We did an earlier album called Necronomicon, which was based entirely on Lovecraft's Cthulhu Mythos. While Blackthorn Asylum isn't actually based on Lovecraft's Elder Gods, it is an original concept that expounds upon his short story "From Beyond." The story relates a theory that there is a hidden dimension surrounding us, but we lack the senses to perceive it. This unseen dimension is inhabited by creatures so terrifying that the slightest glimpse of them causes incurable madness. In Lovecraft's story, Dr. Crawford Tillinghast discovers a way to open a portal to this parallel world, but he suffers the grim consequences of his own actions. The Blackthorn story line tells the tale of another doctor who is continuing this dangerous research by conducting horrible experiments on the inmates. 

What is the best thing about being an author, musician, illustrator (an artist actually) for you?
It can be difficult to motivate yourself all the time, but it's a small price to pay for being able to bring your dreams and visions to life. It is the ultimate reward to be able to turn my ideas into books, cds and paintings that can inspire others to create.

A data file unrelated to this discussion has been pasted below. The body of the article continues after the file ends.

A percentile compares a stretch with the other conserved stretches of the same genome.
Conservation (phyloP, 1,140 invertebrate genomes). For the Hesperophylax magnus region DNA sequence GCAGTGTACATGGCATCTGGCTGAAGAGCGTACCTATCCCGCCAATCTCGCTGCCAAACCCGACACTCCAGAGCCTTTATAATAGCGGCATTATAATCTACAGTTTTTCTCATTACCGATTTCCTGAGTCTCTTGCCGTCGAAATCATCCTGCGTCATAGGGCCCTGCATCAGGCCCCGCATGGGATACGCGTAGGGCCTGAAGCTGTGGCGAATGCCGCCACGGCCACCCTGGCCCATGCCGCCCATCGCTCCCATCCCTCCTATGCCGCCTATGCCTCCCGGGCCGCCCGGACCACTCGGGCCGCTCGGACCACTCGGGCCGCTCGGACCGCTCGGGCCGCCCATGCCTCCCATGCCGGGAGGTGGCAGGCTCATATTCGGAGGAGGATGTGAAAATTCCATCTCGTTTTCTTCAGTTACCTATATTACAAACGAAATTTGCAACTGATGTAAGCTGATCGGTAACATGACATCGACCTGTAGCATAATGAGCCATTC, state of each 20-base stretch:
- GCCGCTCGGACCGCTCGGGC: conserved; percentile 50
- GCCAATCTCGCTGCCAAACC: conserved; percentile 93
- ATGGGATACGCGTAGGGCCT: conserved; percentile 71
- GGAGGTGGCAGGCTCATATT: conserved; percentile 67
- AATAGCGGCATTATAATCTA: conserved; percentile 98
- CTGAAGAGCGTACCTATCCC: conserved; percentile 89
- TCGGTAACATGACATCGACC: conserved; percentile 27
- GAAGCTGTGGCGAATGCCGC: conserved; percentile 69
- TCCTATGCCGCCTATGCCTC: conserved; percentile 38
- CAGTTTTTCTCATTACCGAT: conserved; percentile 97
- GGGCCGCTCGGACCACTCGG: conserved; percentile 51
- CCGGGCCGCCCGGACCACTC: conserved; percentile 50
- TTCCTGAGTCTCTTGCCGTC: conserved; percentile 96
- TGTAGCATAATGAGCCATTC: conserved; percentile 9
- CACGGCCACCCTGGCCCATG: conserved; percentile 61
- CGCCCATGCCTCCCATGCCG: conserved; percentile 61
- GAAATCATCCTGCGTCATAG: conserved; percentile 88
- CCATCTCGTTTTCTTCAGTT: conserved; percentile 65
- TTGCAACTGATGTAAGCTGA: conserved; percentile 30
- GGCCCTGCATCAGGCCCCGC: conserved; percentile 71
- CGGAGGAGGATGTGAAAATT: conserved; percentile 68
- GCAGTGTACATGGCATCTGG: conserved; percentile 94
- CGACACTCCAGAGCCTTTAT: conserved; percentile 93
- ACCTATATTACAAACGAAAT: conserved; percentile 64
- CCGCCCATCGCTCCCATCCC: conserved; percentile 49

What do you think about Turkey? Have you ever been in Turkey? (If you haven't, I have to say Anatolia has got it's own mystic atmosphere and you'll like it :) )
I think that most Americans see Turkey as a very exotic land, rich with history, art and culture. I've never visited there, but looks very mystical, romantic and intriguing. Two of my friends just returned from a vacation to Anatolia last spring and they loved it. They said the food was delicious and the people were extremely friendly.

Do you know any Turkish musician, author or illustrator?
I've heard a rock band called Pandora that I really liked, but I'm not sure if I've read anything by any Turkish authors or viewed works by Turkish artists. Maybe you could recommend some to me. I do think that classic Turkish architecture is amazing. It's so intricately detailed and has a very mystical quality to it.

Is there anything else would you like to add?
I think that artistic creativity is a terrific way to express who we really are inside. Whether you are a writer, an artist or a musician, you can leave your mark in this world and have a positive influence on those who appreciate your work. I feel everyone has something important to share with the world.

Thank you very much for answering us. We are eagerly awaiting for your new works.
It was my pleasure,
Joseph Vargo